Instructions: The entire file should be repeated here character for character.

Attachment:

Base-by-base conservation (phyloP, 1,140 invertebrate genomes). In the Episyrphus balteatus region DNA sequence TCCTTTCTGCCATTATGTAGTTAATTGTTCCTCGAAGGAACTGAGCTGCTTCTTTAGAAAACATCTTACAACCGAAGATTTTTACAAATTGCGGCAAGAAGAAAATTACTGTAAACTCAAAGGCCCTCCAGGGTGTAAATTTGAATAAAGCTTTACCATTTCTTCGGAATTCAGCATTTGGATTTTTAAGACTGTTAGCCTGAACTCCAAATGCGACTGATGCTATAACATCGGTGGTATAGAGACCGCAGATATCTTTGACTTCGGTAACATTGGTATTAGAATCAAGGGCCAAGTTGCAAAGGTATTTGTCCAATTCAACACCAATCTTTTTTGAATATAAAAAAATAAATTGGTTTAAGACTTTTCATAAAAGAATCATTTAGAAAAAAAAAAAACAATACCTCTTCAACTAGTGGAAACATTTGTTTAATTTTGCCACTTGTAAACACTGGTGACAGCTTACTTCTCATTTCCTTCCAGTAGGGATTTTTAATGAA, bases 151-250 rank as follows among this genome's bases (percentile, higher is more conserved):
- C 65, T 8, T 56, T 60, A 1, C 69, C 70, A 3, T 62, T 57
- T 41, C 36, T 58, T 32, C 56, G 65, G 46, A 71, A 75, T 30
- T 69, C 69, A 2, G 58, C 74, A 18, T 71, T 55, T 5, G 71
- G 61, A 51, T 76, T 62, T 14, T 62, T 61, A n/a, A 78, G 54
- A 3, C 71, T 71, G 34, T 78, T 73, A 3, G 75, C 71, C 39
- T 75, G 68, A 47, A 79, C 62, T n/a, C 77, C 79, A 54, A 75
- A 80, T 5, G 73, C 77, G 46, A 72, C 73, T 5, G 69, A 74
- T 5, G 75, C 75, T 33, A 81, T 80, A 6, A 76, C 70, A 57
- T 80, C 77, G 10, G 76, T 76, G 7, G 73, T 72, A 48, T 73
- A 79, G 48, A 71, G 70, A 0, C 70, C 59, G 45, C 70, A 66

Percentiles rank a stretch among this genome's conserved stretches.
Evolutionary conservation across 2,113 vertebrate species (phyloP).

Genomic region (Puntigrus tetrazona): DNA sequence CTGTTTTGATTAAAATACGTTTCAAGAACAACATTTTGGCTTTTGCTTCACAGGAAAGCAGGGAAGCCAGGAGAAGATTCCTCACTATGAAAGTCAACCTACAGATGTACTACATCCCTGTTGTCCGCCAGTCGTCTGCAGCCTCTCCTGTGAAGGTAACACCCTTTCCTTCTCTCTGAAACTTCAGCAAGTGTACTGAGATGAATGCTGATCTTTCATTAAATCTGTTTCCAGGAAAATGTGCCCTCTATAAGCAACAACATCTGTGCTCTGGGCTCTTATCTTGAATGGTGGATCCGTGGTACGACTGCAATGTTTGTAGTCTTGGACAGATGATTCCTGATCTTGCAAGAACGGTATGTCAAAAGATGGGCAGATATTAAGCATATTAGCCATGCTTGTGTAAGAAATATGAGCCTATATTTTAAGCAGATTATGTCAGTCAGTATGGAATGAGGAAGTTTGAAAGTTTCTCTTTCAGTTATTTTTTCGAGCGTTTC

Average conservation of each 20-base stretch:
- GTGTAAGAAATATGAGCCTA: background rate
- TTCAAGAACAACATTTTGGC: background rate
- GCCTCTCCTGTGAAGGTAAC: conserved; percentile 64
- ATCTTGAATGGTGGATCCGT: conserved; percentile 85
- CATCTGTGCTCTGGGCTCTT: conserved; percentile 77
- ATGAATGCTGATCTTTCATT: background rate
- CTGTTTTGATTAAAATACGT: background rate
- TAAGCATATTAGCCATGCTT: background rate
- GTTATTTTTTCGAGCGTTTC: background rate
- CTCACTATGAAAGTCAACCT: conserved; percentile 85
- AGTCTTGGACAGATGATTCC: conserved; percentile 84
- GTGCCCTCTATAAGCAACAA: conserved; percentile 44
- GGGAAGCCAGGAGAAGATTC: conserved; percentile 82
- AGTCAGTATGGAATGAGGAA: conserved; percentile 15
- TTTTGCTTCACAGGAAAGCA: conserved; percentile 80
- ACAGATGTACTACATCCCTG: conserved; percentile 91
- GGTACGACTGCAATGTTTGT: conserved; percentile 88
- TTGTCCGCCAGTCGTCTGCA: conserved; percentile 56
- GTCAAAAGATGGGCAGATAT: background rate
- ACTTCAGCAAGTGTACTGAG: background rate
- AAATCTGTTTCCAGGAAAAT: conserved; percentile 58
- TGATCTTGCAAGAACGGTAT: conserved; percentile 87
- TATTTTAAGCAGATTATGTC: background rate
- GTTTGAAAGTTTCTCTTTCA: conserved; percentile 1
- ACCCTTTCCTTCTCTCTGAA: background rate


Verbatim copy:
Base-by-base conservation (phyloP, 1,140 invertebrate genomes). In the Episyrphus balteatus region DNA sequence TCCTTTCTGCCATTATGTAGTTAATTGTTCCTCGAAGGAACTGAGCTGCTTCTTTAGAAAACATCTTACAACCGAAGATTTTTACAAATTGCGGCAAGAAGAAAATTACTGTAAACTCAAAGGCCCTCCAGGGTGTAAATTTGAATAAAGCTTTACCATTTCTTCGGAATTCAGCATTTGGATTTTTAAGACTGTTAGCCTGAACTCCAAATGCGACTGATGCTATAACATCGGTGGTATAGAGACCGCAGATATCTTTGACTTCGGTAACATTGGTATTAGAATCAAGGGCCAAGTTGCAAAGGTATTTGTCCAATTCAACACCAATCTTTTTTGAATATAAAAAAATAAATTGGTTTAAGACTTTTCATAAAAGAATCATTTAGAAAAAAAAAAAACAATACCTCTTCAACTAGTGGAAACATTTGTTTAATTTTGCCACTTGTAAACACTGGTGACAGCTTACTTCTCATTTCCTTCCAGTAGGGATTTTTAATGAA, bases 151-250 rank as follows among this genome's bases (percentile, higher is more conserved):
- C 65, T 8, T 56, T 60, A 1, C 69, C 70, A 3, T 62, T 57
- T 41, C 36, T 58, T 32, C 56, G 65, G 46, A 71, A 75, T 30
- T 69, C 69, A 2, G 58, C 74, A 18, T 71, T 55, T 5, G 71
- G 61, A 51, T 76, T 62, T 14, T 62, T 61, A n/a, A 78, G 54
- A 3, C 71, T 71, G 34, T 78, T 73, A 3, G 75, C 71, C 39
- T 75, G 68, A 47, A 79, C 62, T n/a, C 77, C 79, A 54, A 75
- A 80, T 5, G 73, C 77, G 46, A 72, C 73, T 5, G 69, A 74
- T 5, G 75, C 75, T 33, A 81, T 80, A 6, A 76, C 70, A 57
- T 80, C 77, G 10, G 76, T 76, G 7, G 73, T 72, A 48, T 73
- A 79, G 48, A 71, G 70, A 0, C 70, C 59, G 45, C 70, A 66

Percentiles rank a stretch among this genome's conserved stretches.
Evolutionary conservation across 2,113 vertebrate species (phyloP).

Genomic region (Puntigrus tetrazona): DNA sequence CTGTTTTGATTAAAATACGTTTCAAGAACAACATTTTGGCTTTTGCTTCACAGGAAAGCAGGGAAGCCAGGAGAAGATTCCTCACTATGAAAGTCAACCTACAGATGTACTACATCCCTGTTGTCCGCCAGTCGTCTGCAGCCTCTCCTGTGAAGGTAACACCCTTTCCTTCTCTCTGAAACTTCAGCAAGTGTACTGAGATGAATGCTGATCTTTCATTAAATCTGTTTCCAGGAAAATGTGCCCTCTATAAGCAACAACATCTGTGCTCTGGGCTCTTATCTTGAATGGTGGATCCGTGGTACGACTGCAATGTTTGTAGTCTTGGACAGATGATTCCTGATCTTGCAAGAACGGTATGTCAAAAGATGGGCAGATATTAAGCATATTAGCCATGCTTGTGTAAGAAATATGAGCCTATATTTTAAGCAGATTATGTCAGTCAGTATGGAATGAGGAAGTTTGAAAGTTTCTCTTTCAGTTATTTTTTCGAGCGTTTC

Average conservation of each 20-base stretch:
- GTGTAAGAAATATGAGCCTA: background rate
- TTCAAGAACAACATTTTGGC: background rate
- GCCTCTCCTGTGAAGGTAAC: conserved; percentile 64
- ATCTTGAATGGTGGATCCGT: conserved; percentile 85
- CATCTGTGCTCTGGGCTCTT: conserved; percentile 77
- ATGAATGCTGATCTTTCATT: background rate
- CTGTTTTGATTAAAATACGT: background rate
- TAAGCATATTAGCCATGCTT: background rate
- GTTATTTTTTCGAGCGTTTC: background rate
- CTCACTATGAAAGTCAACCT: conserved; percentile 85
- AGTCTTGGACAGATGATTCC: conserved; percentile 84
- GTGCCCTCTATAAGCAACAA: conserved; percentile 44
- GGGAAGCCAGGAGAAGATTC: conserved; percentile 82
- AGTCAGTATGGAATGAGGAA: conserved; percentile 15
- TTTTGCTTCACAGGAAAGCA: conserved; percentile 80
- ACAGATGTACTACATCCCTG: conserved; percentile 91
- GGTACGACTGCAATGTTTGT: conserved; percentile 88
- TTGTCCGCCAGTCGTCTGCA: conserved; percentile 56
- GTCAAAAGATGGGCAGATAT: background rate
- ACTTCAGCAAGTGTACTGAG: background rate
- AAATCTGTTTCCAGGAAAAT: conserved; percentile 58
- TGATCTTGCAAGAACGGTAT: conserved; percentile 87
- TATTTTAAGCAGATTATGTC: background rate
- GTTTGAAAGTTTCTCTTTCA: conserved; percentile 1
- ACCCTTTCCTTCTCTCTGAA: background rate